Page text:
Constructing the Houston Astros Dream Lineup in 2023

World Series - Philadelphia Phillies v Houston Astros - Game Six
World Series - Philadelphia Phillies v Houston Astros - Game Six / Rob Carr/GettyImages
facebooktwitterreddit

Building the Astros lineup for 2023

The Houston Astros have a problem. It's a good problem, but a problem nonetheless. How do you construct a lineup for a team as deep as this one, all the while ensuring your best bats get the most possible plate appearances?

They won the World Series last season, but their lineup is even deeper for 2023 with the addition of Jose Abreu and the return of Michael Brantley.

When Uncle Mike came back, we penned a piece on who should bat second: Brantley or reigning ALCS and World Series MVP, Jeremy Peña. In hindsight, the answer to that question is neither.

If Dusty Baker hopes to roll out the best lineup night in and night out in 2023, barring injury of course, this should be the lineup:

1) 2B Jose Altuve
2) 3B Alex Bregman
3) RF Kyle Tucker
4) LF Yordan Alvarez
5) 1B Jose Abreu
6) SS Jeremy Peña
7) DH Michael Brantley
8) CF Chas McCormick
9) C Martín Maldonado

Altuve batting leadoff isn't in question, but there are likely some raised eyebrows seeing Bregman in the two-hole. And I get it--he should have won MVP in 2019 batting cleanup and regained 2019 form in the same spot this past season. Why move him?

Upon further inspection, the move makes too much sense to not take place.

Jose Altuve is no doubt one of the best leadoff men in the game of baseball, but he swings at an astoudning amount of first pitches. In 2022, Altuve swung at 38.9% of first pitches. This was actually a slight drop from his career average of 41%. The league average is only 29.5%.

Jose rarely works counts and is one of the free-est swingers in the game. And in the nature of baseball, the batter is still retired the overwhelming majority of the time, even one as good as Altuve. Too often we see Jose go down on one pitch and then the aggressive Astros went down 1-2-3 in 8 pitchers (a byproduct of having Yuli Gurriel in the two-hole for much of the year).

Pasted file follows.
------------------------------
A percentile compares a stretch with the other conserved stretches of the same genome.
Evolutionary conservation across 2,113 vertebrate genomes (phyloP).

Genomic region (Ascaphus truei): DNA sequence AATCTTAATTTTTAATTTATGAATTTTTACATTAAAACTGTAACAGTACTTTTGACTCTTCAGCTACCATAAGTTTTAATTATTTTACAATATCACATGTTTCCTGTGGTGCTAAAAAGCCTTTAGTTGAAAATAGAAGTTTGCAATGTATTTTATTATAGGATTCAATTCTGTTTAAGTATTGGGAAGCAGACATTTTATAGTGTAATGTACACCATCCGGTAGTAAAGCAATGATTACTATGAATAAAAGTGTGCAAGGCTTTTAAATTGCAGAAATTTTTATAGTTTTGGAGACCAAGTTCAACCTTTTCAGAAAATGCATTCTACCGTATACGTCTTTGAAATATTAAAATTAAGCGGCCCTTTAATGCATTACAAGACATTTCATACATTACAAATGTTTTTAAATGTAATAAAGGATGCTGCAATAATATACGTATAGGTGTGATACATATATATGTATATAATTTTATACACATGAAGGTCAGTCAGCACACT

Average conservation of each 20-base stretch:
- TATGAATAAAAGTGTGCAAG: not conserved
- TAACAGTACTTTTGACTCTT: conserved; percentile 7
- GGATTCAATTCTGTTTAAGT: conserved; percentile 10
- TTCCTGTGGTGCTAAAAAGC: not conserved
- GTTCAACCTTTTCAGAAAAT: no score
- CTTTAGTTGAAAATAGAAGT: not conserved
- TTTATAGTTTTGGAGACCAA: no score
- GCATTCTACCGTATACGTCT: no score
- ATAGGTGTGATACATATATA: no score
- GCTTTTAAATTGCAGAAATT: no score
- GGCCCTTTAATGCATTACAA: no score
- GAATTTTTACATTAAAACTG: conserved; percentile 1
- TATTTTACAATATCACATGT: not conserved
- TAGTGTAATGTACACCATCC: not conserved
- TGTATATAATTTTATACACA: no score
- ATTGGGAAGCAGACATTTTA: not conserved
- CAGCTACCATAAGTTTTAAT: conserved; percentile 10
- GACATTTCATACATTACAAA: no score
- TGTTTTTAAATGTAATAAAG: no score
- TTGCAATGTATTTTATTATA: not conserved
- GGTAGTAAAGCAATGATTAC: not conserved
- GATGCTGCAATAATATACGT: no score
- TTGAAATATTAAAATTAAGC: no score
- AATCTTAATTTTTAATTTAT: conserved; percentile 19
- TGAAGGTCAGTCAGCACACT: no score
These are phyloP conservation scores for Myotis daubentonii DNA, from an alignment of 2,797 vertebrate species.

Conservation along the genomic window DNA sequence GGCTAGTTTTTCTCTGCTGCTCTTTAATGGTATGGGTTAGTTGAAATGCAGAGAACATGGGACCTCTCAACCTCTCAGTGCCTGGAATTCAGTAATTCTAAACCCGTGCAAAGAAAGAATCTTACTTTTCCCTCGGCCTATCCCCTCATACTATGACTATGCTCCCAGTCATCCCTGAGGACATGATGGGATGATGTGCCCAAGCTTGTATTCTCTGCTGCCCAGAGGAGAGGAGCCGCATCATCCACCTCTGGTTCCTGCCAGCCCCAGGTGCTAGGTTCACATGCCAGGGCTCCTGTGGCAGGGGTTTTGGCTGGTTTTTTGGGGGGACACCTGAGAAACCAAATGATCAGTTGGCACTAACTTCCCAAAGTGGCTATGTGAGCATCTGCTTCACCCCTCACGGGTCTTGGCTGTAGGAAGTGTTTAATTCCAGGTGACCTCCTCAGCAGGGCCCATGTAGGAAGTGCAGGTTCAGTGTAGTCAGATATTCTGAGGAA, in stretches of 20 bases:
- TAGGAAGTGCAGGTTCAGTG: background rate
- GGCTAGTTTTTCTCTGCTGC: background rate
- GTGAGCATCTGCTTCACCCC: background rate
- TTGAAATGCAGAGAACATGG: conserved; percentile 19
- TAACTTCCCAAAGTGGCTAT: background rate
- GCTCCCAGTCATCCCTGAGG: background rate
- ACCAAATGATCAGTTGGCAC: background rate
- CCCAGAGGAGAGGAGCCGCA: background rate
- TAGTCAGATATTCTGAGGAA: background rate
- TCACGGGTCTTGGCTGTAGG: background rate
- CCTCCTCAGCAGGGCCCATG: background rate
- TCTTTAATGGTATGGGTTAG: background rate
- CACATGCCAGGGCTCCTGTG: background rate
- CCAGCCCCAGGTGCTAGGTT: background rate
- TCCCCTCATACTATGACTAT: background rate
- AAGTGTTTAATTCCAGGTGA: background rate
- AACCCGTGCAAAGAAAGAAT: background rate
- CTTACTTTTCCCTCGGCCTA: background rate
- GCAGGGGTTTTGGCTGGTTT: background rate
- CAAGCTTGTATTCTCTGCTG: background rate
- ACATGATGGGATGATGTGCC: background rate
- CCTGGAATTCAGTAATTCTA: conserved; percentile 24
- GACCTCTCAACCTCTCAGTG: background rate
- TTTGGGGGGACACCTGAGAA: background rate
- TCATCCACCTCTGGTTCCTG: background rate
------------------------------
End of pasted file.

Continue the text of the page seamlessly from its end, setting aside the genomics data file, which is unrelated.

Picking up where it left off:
Bregman is an entirely different hitter than Altuve, though just as dangerous. Altuve butters his bread with an aggressive approach, whereas Bregman works counts and looks for a specific mistake to drive. Alex swings at only 24.1% of first pitches for his career, a below league-average amount.

He almost never expands the zone. Bregman finished 2022 in the 99th percentile of chase rate and carries a career mark of 18.8%, 9.6% lower than league average. Because of his discipline and patience, he finished 94th percentile in walk rate.

His approach makes him the stereotypical two-hitter. Don't strikeout and work quality at-bats. But rather than the outdated "move the runner over" mentality, he also brings 30+ home run power and an elite ability to get on-base.

If Jose goes down on one pitch, it's easy to imagine Breggy resetting the inning after working an eight-pitch walk ahead of the three-hitter.

And when Jose hits one of his infamous first-pitch doubles, here comes Bregman either waiting to capitalize on a mistake, or again working a patient AB to go first and second, nobody out in front of the heart of the order.